Obama administration plans budget blitz
The House Budget Committee last week passed a Republican-written plan for 2012 that calls for major changes to the way Medicare and Medicaid operate.
Under that plan, Medicare beneficiaries would be allowed to choose from a marketplace of health plans, which could help the government control long-term costs. And Medicaid would be converted to a block grant program for states to experiment.
Budget Committee Chairman Paul Ryan, Wisconsin Republican, said his plan will reduce deficits at a much faster pace than the president’s budget, which most analysts said didn’t address entitlement spending in any meaningful way.
Mr. Plouffe said the president this week will embrace the need to do something on Medicare and Medicaid, two of the big entitlement programs, though he said Mr. Obama will shy away from the changes to the benefit structure that Mr. Ryan has proposed.
Sen. Jeff Sessions, the ranking Republican on the Senate Budget Committee, said Mr. Obama must go further than just a speech. He said given the poor reaction to the president’s 2012 budget, Mr. Obama should submit an entirely new one if he wants to play a constructive role in the budget debate.
“The president’s vision, whatever it is, must be presented in a detailed, concrete form,” Mr. Sessions said, adding he was troubled that the announcement came from Mr. Plouffe, the president’s campaign manager in 2008, rather than from a senior policy official such as the budget director.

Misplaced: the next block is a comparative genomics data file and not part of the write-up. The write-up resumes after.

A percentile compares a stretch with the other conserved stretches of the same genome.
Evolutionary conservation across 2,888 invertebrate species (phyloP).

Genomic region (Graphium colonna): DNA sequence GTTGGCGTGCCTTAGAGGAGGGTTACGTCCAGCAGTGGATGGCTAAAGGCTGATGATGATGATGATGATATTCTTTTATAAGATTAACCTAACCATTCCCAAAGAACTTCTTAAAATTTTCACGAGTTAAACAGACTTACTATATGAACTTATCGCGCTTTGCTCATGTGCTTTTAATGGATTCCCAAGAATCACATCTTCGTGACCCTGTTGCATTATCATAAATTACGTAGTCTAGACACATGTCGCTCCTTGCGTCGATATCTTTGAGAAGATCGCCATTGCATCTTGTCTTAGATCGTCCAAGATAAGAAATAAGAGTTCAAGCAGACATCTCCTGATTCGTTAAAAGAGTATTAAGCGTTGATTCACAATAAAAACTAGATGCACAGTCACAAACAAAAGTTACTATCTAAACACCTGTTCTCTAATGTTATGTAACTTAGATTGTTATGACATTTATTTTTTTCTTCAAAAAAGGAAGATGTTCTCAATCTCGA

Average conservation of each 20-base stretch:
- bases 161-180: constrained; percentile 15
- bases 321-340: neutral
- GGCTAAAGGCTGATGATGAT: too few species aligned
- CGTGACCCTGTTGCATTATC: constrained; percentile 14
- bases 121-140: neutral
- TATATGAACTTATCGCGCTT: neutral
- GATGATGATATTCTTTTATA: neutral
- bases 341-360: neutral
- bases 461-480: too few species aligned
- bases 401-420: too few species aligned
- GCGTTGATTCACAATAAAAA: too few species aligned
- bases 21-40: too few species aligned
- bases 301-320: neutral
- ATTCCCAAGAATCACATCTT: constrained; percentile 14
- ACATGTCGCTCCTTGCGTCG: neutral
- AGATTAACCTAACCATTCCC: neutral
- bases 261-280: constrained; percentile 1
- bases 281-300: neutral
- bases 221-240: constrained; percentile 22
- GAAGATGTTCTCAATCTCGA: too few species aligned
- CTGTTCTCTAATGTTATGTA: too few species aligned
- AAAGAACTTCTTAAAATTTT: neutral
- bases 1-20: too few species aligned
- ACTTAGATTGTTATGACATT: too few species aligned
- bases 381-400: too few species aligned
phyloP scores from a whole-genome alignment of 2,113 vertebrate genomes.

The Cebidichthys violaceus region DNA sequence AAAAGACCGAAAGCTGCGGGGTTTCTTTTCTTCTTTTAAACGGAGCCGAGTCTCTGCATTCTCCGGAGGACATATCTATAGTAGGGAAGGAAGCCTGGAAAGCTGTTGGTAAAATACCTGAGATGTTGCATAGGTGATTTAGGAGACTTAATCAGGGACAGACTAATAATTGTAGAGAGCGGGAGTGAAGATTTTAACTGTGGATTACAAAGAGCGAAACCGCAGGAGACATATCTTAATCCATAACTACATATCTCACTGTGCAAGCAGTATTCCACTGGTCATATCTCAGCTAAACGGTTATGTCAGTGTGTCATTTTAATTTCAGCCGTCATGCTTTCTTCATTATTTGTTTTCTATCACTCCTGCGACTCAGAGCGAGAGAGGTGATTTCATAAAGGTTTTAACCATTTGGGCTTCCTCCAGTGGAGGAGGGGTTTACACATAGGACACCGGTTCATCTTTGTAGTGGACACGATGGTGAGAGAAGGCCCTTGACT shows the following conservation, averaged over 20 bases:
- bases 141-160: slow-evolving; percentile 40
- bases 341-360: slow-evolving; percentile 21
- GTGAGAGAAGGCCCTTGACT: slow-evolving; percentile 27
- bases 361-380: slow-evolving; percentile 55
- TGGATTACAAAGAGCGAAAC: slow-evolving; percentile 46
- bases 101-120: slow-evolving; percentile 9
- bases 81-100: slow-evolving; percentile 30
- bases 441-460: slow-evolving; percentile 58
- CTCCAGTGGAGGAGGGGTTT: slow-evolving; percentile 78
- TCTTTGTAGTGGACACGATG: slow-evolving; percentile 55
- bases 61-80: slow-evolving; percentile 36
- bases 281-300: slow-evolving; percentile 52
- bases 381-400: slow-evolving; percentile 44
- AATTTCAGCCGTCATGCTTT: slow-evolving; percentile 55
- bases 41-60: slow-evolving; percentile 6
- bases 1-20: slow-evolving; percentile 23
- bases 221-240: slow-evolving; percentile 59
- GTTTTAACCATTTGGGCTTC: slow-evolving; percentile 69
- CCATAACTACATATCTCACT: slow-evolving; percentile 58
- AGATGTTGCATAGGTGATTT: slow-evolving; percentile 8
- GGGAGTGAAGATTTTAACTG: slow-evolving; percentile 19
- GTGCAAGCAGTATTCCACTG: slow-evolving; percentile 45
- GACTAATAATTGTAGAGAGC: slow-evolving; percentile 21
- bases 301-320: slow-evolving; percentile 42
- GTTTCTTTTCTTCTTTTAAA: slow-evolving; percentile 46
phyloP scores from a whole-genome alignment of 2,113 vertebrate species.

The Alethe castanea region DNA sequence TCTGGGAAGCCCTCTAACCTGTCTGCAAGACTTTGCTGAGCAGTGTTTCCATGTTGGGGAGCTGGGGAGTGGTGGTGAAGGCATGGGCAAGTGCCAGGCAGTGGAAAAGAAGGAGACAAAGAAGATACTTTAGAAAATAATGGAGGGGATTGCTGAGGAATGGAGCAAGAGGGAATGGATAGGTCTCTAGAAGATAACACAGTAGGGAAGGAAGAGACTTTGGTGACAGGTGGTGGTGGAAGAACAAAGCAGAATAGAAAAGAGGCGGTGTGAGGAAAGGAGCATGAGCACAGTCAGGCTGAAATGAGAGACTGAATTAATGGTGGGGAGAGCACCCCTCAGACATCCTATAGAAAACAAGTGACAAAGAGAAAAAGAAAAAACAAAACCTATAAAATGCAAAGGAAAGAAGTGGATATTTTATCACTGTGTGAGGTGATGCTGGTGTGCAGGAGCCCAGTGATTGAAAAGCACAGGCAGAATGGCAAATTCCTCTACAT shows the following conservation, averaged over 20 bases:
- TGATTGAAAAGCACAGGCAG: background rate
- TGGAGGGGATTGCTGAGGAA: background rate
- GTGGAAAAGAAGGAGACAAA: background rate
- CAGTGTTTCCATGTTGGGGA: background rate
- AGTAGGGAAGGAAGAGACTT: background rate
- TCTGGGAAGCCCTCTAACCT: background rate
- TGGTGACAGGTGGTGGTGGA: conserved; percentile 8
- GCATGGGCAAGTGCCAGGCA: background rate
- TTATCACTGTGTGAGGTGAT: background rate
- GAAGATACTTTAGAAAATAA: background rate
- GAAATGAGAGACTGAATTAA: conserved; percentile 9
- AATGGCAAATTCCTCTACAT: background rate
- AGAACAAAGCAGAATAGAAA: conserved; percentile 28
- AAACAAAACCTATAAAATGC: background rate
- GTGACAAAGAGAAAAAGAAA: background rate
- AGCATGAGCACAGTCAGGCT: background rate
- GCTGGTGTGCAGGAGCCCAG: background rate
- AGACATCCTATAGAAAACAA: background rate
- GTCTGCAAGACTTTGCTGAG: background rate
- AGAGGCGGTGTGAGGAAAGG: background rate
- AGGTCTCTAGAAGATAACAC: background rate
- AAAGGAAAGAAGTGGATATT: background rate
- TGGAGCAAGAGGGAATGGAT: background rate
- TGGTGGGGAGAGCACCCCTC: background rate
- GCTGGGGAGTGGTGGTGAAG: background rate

Also looming in upcoming weeks is a fight over whether to raise the government’s debt ceiling.
Sen. Charles E. Schumer, New York Democrat, said it would be “irresponsible” to use the debt ceiling as a bargaining chip in trying to win other concessions.
“This should be taken off the table now,” he said.
“There is no way that we Republicans are going to support increasing the debt limit without guaranteed steps being put in place to ensure that the spending doesn’t get out of control again,” Mr. Cantor said.
The cuts in the final 2011 compromise deal reached Friday are the biggest non-defense spending cuts in the country’s history when judged by dollar amount.
Still, they pale in comparison with overall spending. The federal deficit in the month of March alone is estimated to be $189 billion — dramatically more than the full-year cuts Congress is contemplating.
They also fall short of Republicans’ pledge to return non-defense discretionary spending to pre-stimulus levels.
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